"The field of Machine Learning seeks to answer these questions: How can we build computer systems that automatically improve with experience, and what are the fundamental laws that govern all learning processes?"
– from The Discipline of Machine Learning by Tom Mitchell. CMU-ML-06-108, 2006.
This Interesting Engineering piece highlights how even an AI built to find'helpful drugs', when tweaked just a little, can find things that are rather less helpful. Collaborations Pharmaceuticals carried out a simple experiment to see what would happen if the AI they had built was slightly altered to look for chemical weapons, rather than medical treatments. According to a paper they published in Nature Machine Intelligence journal, the answer was not particularly reassuring. When reprogrammed to find chemical weapons, the machine learning algorithm found 40,000 possible options in just six hours. These researchers had'spent decades using computers and A.I. to improve human health', yet they admitted, after the experiment, that they had been'naive in thinking about the potential misuse of trade'.
Technology is not showing signs of slowing down any time soon. As we move into cloud computing, big data, natural language processing and artificial intelligence, the employment sector is gearing up for a big boost in the number of opportunities. Organisations such as Google, Microsoft, Facebook and Apple are aggressively hiring people with expertise in these domains, which makes them highly lucrative. Artificial intelligence is particularly on the cusp of a breakthrough. Technologies such as machine learning, neural networks, genetic algorithms and deep learning are receiving a lot of spotlight.
Nowadays, Machine Learning and Deep Learning methods have become the state-of-the-art approach to solve data classification tasks. In order to use those methods, it is necessary to acquire and label a considerable amount of data; however, this is not straightforward in some fields, since data annotation is time consuming and might require expert knowledge. This challenge can be tackled by means of semi-supervised learning methods that take advantage of both labelled and unlabelled data. In this work, we present new semi-supervised learning methods based on techniques from Topological Data Analysis (TDA), a field that is gaining importance for analysing large amounts of data with high variety and dimensionality. In particular, we have created two semi-supervised learning methods following two different topological approaches.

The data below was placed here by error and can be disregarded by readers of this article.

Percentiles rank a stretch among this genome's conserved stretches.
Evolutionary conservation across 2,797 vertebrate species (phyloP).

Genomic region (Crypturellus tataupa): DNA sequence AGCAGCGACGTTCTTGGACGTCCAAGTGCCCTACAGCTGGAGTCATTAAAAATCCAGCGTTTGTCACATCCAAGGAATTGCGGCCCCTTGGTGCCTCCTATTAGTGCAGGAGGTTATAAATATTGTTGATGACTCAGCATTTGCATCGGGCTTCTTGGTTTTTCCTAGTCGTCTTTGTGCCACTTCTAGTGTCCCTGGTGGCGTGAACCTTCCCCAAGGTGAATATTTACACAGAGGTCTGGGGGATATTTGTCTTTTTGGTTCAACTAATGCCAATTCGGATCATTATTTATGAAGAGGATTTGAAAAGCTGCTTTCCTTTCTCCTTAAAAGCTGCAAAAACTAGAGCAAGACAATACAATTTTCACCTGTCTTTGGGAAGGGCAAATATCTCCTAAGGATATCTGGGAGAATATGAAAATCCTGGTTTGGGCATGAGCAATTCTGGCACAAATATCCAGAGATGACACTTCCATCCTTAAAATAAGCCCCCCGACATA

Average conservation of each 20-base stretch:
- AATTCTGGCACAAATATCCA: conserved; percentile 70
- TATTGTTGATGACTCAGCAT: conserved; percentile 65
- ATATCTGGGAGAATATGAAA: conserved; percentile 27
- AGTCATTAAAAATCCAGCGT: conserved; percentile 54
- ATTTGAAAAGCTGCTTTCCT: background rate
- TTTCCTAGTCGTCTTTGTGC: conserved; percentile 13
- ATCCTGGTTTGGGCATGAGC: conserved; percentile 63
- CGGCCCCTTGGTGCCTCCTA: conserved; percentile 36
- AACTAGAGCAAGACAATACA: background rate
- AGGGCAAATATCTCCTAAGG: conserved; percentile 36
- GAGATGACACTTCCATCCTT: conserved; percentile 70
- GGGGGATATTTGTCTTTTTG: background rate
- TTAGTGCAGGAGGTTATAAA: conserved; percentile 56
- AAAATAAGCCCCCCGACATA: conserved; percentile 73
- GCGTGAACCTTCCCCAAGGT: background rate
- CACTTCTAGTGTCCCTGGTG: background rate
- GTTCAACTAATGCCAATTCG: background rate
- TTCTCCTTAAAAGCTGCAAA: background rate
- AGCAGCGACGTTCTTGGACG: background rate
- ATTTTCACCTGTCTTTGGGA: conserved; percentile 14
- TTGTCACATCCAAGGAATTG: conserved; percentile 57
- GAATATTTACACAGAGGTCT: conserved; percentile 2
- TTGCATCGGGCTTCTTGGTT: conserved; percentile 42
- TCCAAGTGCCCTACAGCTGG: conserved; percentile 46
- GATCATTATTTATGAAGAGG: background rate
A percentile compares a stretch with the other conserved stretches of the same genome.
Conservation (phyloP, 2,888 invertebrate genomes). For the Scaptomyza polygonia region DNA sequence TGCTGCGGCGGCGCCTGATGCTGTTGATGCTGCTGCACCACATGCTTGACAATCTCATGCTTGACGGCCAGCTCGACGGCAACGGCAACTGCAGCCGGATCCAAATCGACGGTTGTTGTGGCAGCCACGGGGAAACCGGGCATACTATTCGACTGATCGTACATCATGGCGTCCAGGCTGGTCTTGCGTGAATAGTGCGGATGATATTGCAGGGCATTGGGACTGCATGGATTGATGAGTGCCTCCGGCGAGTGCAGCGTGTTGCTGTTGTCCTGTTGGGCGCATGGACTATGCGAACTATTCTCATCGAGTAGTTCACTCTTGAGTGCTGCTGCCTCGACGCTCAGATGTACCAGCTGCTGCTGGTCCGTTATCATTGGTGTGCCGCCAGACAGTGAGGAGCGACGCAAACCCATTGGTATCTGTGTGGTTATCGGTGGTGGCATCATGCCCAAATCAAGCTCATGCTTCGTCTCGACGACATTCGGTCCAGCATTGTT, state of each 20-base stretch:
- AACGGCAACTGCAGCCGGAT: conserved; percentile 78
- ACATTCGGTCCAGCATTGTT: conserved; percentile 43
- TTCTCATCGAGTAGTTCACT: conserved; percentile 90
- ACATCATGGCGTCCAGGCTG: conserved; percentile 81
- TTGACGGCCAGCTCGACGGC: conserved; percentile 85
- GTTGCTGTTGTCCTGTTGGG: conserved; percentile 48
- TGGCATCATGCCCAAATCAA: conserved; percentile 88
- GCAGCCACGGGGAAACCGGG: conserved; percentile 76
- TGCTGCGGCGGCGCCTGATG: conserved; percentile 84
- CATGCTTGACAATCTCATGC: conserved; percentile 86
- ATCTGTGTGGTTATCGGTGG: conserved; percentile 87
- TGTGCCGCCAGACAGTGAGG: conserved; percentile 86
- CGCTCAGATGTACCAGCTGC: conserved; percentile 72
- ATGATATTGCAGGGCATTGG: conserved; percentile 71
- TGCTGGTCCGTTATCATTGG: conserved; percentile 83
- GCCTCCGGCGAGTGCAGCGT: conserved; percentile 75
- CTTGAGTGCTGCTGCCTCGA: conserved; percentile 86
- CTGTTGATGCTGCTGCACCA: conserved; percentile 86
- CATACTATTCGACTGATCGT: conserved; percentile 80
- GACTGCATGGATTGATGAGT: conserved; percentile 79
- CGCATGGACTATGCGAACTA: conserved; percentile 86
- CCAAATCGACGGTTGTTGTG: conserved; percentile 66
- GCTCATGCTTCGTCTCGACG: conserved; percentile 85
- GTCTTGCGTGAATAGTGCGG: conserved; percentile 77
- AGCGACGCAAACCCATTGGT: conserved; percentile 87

To enhance clinical decision support capabilities for professional societies and healthcare institutions, Unbound developed Unbound Intelligence (UBI)‒exclusive artificial intelligence and machine learning tools to help clinicians keep up to date with current research, as well as discover and fill knowledge gaps. The first medical association to adopt Unbound Intelligence was the American Pediatric Surgical Association (APSA). In 2017 APSA selected Unbound's end-to-end digital publishing platform to develop and power its marquee digital resource, the APSA Pediatric Surgery Library (PSL). "We believe Unbound Intelligence can help transform medicine by delivering new, assistive technologies that empower healthcare providers to better serve their patients," says Bill Detmer, MD, CEO of Unbound Medicine, "We are delighted to partner with the visionary leadership at APSA to power a new era of clinical decision making." To learn more about how Unbound Intelligence can help your organization, contact Unbound Medicine.
In a recent study posted to Preprints with The Lancet*, researchers developed a machine learning approach to identify patients with long coronavirus disease (COVID). The post-acute sequelae of severe acute respiratory syndrome coronavirus 2 (SARS-CoV-2) infection are called long COVID. In the present study, researchers aimed to generate a robust clinical definition for long COVID using data related to long COVID patients. The team utilized data obtained from electronic health records that were integrated and harmonized in the secure N3C Data Enclave. This allowed the team to identify unique patterns and clinical characteristics among COVID-19-infected patients.